Who knows? Maybe even a couple other items that come with these books will also find their way upon my walls - I could have a real fine authentic-looking collection of American history in my home.
Just showing my patriotic pride I suppose.
A close-up of my replica of Paul Revere's version of the Boston Massacre from March of 1770 (which is a copy from one engraved earlier that year by Henry Pelham).

Though many do learn best strictly by reading text, I am a student who learns much better by sight, sound, smell, touch, and, due to living history, actually taking part. All people learn at different rates and with different styles. To me, there's something uniquely special about reading a facsimile of the Bill of Rights or the Declaration of Independence or a letter from the Father of Our Country to his wife written in his own hand that makes one want to gaze upon it, as if they're actually seeing history...holding history.
And in a strong sense, they are.
It's difficult to explain, but they are.
That being said, I have taken the liberty (get it? Liberty?) to present here a list of the ones that I personally have in my library.
Following the list are photographs I took of a very few of the many, many replicated artifacts that are enclosed inside these books.
I thought I'd share some of the items with you.

The Declaration of Independence: The Story Behind America's Founding Document and the Men Who Created It By Rodd Gragg
Besides getting what I'm assuming to be a full-size replica of the Declaration of Independence, you also get a Sons of Liberty song sheet from 1775 celebrating the Boston Tea Party, a couple pages from the original Thomas Payne pamphlet Common Sense, diary entrees from John Adams from 1774, Thomas Jefferson's draft of the Declaration of Independence, and so much more cool 'collectible' replicated items from the birth of our nation.

Replicas of actual letters written by Civil War soldiers - both North and South. Some speak of the boredom of camp while others talk of the excitement of battle. One letter actually has a dying soldier's blood from his mortal wound on the page.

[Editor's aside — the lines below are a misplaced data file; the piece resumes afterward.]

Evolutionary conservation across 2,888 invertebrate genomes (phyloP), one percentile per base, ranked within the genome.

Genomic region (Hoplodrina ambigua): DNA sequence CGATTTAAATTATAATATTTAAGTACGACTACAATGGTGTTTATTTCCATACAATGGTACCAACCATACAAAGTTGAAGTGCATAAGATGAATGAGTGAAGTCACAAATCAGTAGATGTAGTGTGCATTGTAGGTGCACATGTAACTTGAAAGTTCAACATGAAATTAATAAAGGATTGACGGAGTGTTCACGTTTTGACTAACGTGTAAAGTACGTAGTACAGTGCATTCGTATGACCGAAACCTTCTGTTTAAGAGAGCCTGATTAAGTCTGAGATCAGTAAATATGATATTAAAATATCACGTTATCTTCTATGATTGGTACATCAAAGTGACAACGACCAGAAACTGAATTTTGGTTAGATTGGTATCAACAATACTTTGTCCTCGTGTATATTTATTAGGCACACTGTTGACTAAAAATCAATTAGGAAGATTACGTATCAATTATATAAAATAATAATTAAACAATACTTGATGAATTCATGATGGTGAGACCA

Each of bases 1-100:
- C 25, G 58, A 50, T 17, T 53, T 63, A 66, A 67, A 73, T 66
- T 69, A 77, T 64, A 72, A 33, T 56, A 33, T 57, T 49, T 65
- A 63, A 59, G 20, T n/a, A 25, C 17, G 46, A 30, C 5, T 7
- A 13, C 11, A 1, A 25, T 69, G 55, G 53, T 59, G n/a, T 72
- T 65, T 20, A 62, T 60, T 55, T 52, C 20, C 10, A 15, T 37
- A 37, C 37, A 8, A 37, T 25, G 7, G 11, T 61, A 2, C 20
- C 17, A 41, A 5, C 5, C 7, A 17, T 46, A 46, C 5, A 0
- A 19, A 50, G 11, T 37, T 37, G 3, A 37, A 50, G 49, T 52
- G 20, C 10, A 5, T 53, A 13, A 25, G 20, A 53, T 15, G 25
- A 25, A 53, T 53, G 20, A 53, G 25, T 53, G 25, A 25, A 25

This is a wonderful collection for the student of American history or for the reenactor who would like an account of what it was really like for those who fought in the Civil War.

With this interactive biography you get wonderful replicas of a couple pages from Washington's diary as well as letters - both in his own handwriting, the title page from the 1783 Treaty of Paris, a broadside copy of his farewell address, and numerous other articles.

Replicas of experiment illustrations drawn in Dr. Franklin's own hand, a broadside announcing the repeal of the Stamp Act, a recruitment broadside asking for volunteers, the title page of the first edition of Poor Richard's Alamanack, a 1775 map of Boston, various letters written by Franklin, and numerous other authentic-looking artifacts pertaining to one of our greatest Founding Fathers.

1776: The Illustrated Edition By David McCullough
That tumultuous year of 1776 magically comes alive with this amazing collection of replica artifacts. It actually begins in 1775 with the events leading up to the Revolutionary War, including letters from Abigail Adams to her husband John, Washington's commission, and a broadside of King George's speech to Parliament declaring the colonists as rebels. Then, from July 8, 1776 we have a newspaper printing of the full text of the Declaration of Independence followed by many more George Washington letters, loyalists vows of allegiance, Lord Rawdon's account of British progress, and countless other replicas of original letters, maps, and documents from the period.

Probably my favorite of them all, this set includes replica documents of such historic items as The Quartering Act of 1774 where British Officers were allowed to quarter their troops inside private homes, an oath of allegiance for the Continental soldier to sign, a few pages from the 1775 diary of Joseph Plumb Martin, a full copy of the Declaration of Independence, colonial paper money, notes from James Madison on the content of the Bill of Rights, and a copy of the Louisiana Purchase, among so many other historic replicas of our American History.

Lincoln: The Presidential Archives by Chuck Wills
Another pretty cool concept - the replica historic papers of our 16th president. In this collection you get Abraham & Mary Todd's marriage license from 1842, a patent application for a device to bouy stuck vessels from May 22, 1849, an 1860 campaign banner, a letter from Mary to Abraham from 1862, the replica of the Lincoln's handwritten copy of the Emancipation Proclamation, an advertisement for a play he decided to see on Good Friday in 1865, and so much more.

And, for good measure, we'll throw in Reporting the Revolutionary War by Todd Andrlik